At the turn of the decade, the hot buzzword in Africa was Microfinance. This Microfinance buzzword appeared to be the all awaited solution that will tackle Africa’s challenges with poverty and unemployment.
The spectacle was reminiscent of the “Africa Rising” narrative that made global headlines a few years ago.
Microfinance aimed to solve one key challenge, which was to dramatically improve the lives of poor Africans. Being conscious of the fact that access to finance was a major challenge for many budding entrepreneurs and smallholder farmers.
The amplified conversation around microfinance was also necessitated by the fact that for many years, a huge chunk of the global share of people affected by extreme poverty were on the continent.
More than half of the extreme poor live in Sub-Saharan Africa. In fact, the number of poor people in the region increased by 9 million, with 413 million people living on less than US$1.90 a day in 2015. If not checked by 2030, nearly 9 out of 10 extreme poor will be in Sub-Saharan Africa according to the World Bank.
International NGO’s with a mission of tackling poverty on the continent heavily invested in microfinance. Most notable amongst these Foundations were KIVA, One Acre Fund, Gates Foundation, Grameen Foundation and a host of many other local charities.
There was a general consensus that microfinance will be highly impactful in resolving financial challenges that most Africans had to deal with. In Ghana, the situation was no different.
The Microfinance industry flourished which led to a steady influx of investors and many business people seeking to own Micro Finance Companies.
Some Microfinance founders were in it for excess profit and to take advantage of a burgeoning industry. Investors understood the power of mobilizations and crowdfunding. With time the largely unregulated growth of the microfinance industry led to sketchy dealings, aggressive advertisements of ridiculous interest rates on deposits, weak information systems, etc.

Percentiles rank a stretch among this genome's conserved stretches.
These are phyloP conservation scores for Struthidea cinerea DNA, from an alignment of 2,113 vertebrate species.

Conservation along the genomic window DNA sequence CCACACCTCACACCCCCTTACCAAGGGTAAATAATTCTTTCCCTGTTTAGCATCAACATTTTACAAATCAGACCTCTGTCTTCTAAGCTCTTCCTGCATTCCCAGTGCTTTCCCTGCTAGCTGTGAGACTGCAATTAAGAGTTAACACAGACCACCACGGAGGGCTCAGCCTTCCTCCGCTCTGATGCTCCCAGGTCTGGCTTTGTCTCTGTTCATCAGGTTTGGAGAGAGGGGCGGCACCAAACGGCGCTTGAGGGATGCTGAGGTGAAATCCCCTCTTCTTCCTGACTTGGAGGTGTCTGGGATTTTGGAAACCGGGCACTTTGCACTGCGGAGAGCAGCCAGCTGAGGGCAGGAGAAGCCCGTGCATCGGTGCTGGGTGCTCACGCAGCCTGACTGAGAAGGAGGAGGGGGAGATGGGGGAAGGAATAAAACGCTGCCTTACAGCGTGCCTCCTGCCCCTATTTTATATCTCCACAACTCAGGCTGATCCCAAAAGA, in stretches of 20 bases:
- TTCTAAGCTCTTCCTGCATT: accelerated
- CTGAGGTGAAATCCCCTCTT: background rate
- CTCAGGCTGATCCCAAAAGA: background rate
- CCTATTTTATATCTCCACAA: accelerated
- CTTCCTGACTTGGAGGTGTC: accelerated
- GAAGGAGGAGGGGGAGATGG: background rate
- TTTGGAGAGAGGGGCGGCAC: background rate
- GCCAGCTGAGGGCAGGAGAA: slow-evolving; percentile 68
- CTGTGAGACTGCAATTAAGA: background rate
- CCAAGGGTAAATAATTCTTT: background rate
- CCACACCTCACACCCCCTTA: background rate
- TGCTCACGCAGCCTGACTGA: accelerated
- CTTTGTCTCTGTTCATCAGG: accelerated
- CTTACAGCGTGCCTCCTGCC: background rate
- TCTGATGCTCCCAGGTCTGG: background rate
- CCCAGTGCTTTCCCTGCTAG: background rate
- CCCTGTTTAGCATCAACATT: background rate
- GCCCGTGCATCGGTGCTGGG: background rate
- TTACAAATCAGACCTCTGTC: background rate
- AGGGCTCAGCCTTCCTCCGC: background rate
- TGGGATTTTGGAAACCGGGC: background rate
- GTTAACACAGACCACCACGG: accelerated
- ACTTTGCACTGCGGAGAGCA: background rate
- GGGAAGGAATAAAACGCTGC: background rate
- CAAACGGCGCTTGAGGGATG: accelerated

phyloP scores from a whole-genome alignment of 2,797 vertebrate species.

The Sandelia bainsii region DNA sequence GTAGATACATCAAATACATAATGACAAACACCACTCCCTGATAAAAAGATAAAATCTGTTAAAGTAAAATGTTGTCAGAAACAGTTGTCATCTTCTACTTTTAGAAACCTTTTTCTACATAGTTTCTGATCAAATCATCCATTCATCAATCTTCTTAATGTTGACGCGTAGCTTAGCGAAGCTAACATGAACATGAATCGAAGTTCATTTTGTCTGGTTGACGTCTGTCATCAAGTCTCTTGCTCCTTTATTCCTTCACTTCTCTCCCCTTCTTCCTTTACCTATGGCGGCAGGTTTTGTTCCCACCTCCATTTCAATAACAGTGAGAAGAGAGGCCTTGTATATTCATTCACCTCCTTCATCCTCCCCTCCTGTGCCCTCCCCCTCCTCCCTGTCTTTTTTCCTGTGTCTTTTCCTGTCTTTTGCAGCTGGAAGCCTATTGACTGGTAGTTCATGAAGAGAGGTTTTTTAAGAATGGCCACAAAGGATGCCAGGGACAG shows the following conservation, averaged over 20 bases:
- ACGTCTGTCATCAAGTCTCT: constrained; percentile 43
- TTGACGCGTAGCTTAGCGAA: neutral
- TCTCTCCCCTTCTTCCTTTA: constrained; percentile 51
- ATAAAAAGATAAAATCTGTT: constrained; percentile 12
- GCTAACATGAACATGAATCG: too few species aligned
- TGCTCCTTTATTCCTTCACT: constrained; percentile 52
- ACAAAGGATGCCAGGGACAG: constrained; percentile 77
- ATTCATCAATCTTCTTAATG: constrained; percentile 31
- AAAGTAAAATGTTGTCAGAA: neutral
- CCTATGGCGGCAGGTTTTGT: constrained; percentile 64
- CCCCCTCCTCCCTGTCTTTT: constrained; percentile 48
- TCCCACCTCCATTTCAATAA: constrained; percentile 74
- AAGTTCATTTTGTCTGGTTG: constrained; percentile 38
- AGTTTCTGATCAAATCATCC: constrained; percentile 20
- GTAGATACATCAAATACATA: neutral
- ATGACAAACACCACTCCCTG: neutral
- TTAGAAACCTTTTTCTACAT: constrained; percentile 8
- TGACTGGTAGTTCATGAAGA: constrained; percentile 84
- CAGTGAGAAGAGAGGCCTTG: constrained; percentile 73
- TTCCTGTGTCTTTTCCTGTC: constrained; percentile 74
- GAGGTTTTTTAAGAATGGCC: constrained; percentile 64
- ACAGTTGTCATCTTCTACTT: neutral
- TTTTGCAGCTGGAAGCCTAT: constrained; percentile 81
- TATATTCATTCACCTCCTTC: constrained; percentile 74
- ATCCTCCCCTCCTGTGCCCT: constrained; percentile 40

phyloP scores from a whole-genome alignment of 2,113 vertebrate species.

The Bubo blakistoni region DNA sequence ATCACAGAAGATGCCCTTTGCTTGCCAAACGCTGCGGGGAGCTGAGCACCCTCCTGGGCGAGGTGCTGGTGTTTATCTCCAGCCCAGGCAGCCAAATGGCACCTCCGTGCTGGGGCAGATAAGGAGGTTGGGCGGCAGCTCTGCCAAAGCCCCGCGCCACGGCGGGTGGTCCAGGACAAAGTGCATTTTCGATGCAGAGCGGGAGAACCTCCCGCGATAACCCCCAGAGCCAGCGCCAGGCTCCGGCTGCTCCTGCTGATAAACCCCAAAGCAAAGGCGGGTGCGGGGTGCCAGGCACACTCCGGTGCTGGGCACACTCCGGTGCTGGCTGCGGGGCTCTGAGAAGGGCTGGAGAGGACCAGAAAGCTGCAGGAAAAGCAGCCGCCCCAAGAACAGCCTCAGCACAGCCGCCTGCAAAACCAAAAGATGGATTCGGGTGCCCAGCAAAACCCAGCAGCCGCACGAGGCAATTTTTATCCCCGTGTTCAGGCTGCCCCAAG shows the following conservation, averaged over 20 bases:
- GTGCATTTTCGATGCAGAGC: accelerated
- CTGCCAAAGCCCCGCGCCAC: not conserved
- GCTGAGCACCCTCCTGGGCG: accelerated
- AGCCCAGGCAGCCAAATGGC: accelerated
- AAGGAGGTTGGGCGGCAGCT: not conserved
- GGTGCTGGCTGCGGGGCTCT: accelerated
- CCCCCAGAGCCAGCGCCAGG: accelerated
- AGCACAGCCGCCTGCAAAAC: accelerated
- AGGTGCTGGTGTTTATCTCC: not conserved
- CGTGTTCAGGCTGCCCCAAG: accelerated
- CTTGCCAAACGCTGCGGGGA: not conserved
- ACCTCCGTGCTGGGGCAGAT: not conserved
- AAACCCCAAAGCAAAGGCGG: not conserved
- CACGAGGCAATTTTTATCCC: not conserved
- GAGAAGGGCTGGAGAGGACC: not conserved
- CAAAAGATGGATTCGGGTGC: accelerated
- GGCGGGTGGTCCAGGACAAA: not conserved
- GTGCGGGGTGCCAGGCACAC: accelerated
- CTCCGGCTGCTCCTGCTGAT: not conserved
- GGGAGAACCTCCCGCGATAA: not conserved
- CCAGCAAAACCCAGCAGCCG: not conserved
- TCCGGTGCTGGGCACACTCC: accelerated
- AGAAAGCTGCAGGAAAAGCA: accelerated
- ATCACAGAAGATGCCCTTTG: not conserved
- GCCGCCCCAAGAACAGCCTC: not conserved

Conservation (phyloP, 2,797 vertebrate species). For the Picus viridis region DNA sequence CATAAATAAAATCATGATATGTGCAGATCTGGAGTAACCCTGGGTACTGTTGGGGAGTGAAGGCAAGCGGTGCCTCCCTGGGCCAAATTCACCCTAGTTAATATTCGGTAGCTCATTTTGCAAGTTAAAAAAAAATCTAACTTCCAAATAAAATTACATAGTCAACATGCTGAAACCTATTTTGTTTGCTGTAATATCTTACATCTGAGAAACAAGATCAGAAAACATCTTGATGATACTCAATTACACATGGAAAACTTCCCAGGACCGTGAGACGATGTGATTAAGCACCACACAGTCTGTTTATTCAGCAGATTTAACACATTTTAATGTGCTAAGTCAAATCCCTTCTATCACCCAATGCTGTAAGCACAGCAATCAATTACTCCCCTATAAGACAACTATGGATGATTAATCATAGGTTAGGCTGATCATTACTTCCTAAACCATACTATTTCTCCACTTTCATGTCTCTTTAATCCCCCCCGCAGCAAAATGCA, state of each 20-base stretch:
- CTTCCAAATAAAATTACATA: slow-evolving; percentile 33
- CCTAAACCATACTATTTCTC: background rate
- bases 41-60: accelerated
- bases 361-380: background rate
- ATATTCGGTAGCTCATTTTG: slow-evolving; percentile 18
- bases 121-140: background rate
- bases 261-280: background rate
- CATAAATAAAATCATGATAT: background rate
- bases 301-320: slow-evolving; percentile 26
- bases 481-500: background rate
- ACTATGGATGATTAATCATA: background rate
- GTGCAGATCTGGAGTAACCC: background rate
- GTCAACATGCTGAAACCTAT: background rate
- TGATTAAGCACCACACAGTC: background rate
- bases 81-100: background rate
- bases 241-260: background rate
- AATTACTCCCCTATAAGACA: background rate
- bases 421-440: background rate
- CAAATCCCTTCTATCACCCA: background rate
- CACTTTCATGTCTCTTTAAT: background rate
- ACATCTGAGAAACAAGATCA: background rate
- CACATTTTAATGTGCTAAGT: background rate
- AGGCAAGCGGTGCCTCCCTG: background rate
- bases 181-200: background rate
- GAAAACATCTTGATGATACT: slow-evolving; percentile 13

Before long, Microfinance institutions and their founders could not be found. Some closed shops and bolted with depositors’ hard-earned money. The case got so severe that the Bank of Ghana had to restructure the entire Microfinance Industry. As at May 2019, 386 Microfinance and Microcredit institutions had become financially insolvent and 192 of them had their license revoked.
In Ghana, the Microfinance industry is currently picking itself up from the crisis and the struggle within the industry is a cautionary tale on the importance of open systems, information symmetry, and good governance.
Blockchain technology stands to resolve many of the challenges that plagued the Microfinance industry.
The first advantage of the blockchain in resolving such a challenge is the open systems and peer monitoring. Since blockchains are public ledgers, transactions can be monitored in real-time.
This leads to proper peer scrutiny and that financial systems are monitored by everyone. Blockchain stands to erase the challenge of information asymmetry that plagues the current microfinance industry.
If all people were empowered to monitor and regulate financial transactions, people will be more considerate in their action that affects the industry.
On the back of peer monitored transaction is the second level of peer financing. Cryptocurrencies hinged on blockchain facilitate borderless transactions and makes financing easier.
It also opens up an entire global market to users. In that regard, people with services to offer do not have to go through the hurdle of looking for ways they can serve clients who are not residents in their country. This provides them true freedom to focus on their craft to earn income.
True microfinance will be in the hands of people who have the power and can share their wealth and by so doing helping others.
The blockchain provides the first dip of the possibility of truly global and worldwide finance that Africa can partake in. The responsibility is on us as Africans to continue developing the use cases to lift Africans out of poverty.
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